“Further medical investigations on the knee injury that we were managing at the Giro showed the condition was more significant than we thought,” said Freeman. “It’s needed intensive treatment and, while it will be fully  resolved, Bradley now needs to rest completely for five days before a gradual return to full training over a period of two to three weeks.”

It leaves September’s world road and time trial championships in Italy, or possibly the Tour of Spain in August, as the likeliest targets for Wiggins to look to try and salvage something from a year that is spanning out in stark  contrast to his string of triumphs  in 2012.

He has been dogged not only by illness but also mechanical issues and a lack of his best form.

Ever since he began preparations for 2013 Wiggins has suffered misfortune, beginning with being knocked off his bike last November just as he eased into serious training for the coming season. He has not won a race this year – in part down to the preparation programme Sky planned for him in the build-up to the Giro – and that has been accompanied by a sense of  indecision over what he truly wanted from the season.

Wiggins wanted to win the Giro but there have been conflicting messages over his broader intentions. The suspicion is he was always determined to have a go at defending his historic Tour title, and doing all he could to  persuade Brailsford that he should even be able to have some sort of ride-off for the leadership with Chris Froome once the Tour got underway.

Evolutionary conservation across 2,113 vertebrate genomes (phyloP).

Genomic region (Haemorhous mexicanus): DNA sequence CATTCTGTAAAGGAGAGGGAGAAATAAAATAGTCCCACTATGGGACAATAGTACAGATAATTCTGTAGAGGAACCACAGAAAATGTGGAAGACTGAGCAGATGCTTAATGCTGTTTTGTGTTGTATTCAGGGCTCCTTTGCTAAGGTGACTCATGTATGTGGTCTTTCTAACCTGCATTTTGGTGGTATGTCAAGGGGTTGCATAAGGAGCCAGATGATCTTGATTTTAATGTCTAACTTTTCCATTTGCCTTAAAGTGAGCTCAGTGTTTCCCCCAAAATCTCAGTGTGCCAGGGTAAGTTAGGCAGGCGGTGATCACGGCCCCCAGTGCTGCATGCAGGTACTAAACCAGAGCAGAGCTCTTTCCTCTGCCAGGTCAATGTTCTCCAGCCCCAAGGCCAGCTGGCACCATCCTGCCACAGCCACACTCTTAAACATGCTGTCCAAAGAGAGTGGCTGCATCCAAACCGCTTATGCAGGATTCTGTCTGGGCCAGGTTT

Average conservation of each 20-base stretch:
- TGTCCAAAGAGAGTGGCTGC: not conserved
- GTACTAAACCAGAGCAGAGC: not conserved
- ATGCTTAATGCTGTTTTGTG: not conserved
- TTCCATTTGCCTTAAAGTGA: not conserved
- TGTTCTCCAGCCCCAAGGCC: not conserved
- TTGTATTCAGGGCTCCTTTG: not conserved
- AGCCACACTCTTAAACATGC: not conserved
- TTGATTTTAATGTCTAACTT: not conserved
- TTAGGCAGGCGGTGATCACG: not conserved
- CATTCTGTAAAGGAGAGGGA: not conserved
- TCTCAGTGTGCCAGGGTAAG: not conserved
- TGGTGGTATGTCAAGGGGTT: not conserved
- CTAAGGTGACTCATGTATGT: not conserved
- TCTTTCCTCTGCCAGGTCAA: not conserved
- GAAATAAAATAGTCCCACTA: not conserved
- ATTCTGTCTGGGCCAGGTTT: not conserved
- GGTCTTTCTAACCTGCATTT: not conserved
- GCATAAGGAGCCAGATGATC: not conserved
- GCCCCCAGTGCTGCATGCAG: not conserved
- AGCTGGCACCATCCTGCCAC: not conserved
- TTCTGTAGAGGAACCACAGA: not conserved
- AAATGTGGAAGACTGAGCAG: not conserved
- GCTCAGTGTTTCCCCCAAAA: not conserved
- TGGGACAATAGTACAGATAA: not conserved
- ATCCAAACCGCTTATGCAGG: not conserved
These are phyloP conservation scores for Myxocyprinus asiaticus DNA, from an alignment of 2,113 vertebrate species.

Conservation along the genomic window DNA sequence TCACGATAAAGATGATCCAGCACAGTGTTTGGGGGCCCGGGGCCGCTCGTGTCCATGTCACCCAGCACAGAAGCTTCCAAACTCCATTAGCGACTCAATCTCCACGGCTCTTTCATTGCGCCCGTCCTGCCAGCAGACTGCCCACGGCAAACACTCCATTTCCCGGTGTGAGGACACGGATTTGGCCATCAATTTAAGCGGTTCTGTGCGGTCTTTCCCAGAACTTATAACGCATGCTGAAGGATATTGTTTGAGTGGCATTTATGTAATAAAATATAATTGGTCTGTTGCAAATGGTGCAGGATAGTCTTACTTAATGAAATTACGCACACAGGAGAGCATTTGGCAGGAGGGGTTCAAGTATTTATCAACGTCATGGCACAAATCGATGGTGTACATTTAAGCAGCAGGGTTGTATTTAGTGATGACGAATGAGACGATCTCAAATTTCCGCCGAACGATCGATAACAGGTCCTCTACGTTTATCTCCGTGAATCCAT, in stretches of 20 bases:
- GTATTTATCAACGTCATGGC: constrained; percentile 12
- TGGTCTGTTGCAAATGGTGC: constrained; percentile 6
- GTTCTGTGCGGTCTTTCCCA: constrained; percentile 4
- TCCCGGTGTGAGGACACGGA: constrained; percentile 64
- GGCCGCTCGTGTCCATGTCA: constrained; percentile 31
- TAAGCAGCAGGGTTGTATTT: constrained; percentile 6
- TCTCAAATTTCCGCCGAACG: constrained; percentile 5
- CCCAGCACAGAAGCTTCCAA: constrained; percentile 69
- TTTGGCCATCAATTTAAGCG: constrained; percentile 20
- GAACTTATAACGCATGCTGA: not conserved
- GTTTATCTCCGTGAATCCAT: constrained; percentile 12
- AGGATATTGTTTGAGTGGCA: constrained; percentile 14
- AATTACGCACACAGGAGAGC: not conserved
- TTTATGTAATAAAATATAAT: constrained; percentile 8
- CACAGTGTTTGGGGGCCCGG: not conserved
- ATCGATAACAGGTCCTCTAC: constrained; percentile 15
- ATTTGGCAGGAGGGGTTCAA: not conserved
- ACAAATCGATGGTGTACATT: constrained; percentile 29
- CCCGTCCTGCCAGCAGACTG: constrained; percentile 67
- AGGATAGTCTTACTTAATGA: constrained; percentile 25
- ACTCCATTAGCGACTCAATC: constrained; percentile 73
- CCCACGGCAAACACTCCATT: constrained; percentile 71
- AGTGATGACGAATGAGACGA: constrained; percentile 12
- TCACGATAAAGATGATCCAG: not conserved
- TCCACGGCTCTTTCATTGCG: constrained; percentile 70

His non-appearance is a huge personal disappointment but also a blow for those looking forward to one of the more intriguing sporting contests of the year given the frostiness between two team-mates.  

An early decision on Wiggins certainly suits Froome. Wiggins’ talk of defending his title had sat uneasily with his younger compatriot. Sky were forced to repeatedly back Froome’s proposed leadership of the Tour team amid the swirl of speculation around Wiggins’ intentions.

It leaves Froome and Sky to concentrate on fine-tuning their Tour preparations, beginning with tomorrow’s eight-stage Dauphine, a race described by Froome as a “mini-Tour”. The 28-year-old is enjoying the sort of season that launched Wiggins to his unforgettable achievements last year, winning three of his four races. He is favourite to win the Dauphiné – as Wiggins did last year – as well as, at this early stage, the Tour.

Froome has not raced in May, concentrating instead on a block of training, first at altitude at Sky’s Spartan base in Tenerife and then on the roads around his Monaco home.

Bradley’s bother:  Riding into trouble

8 Nov 2012

Sir Bradley Wiggins suffered fractured ribs after being knocked off his bike while training near his home in Lancashire.

11-16 Feb 2013: Tour of Oman

After aiding team-mates in the Trofeo races, he finished 74th in his first tour of the season as he helped British team-mate Chris Froome to his maiden win.

18-24 March: Volta a Catalunya

Finished fifth, 54 seconds behind winner Daniel Martin. Opted against defending his Paris-Nice title.

16-19 April: Giro del Trentino

Another fifth-place as Vincenzo Nibali took the honours in Italy.

4-17 May: Giro d’Italia

Caught in stage-seven crash before withdrawing due to chest infection. Team principal Dave Brailsford announced during race that Chris Froome would be Team Sky’s lead for the Tour de France.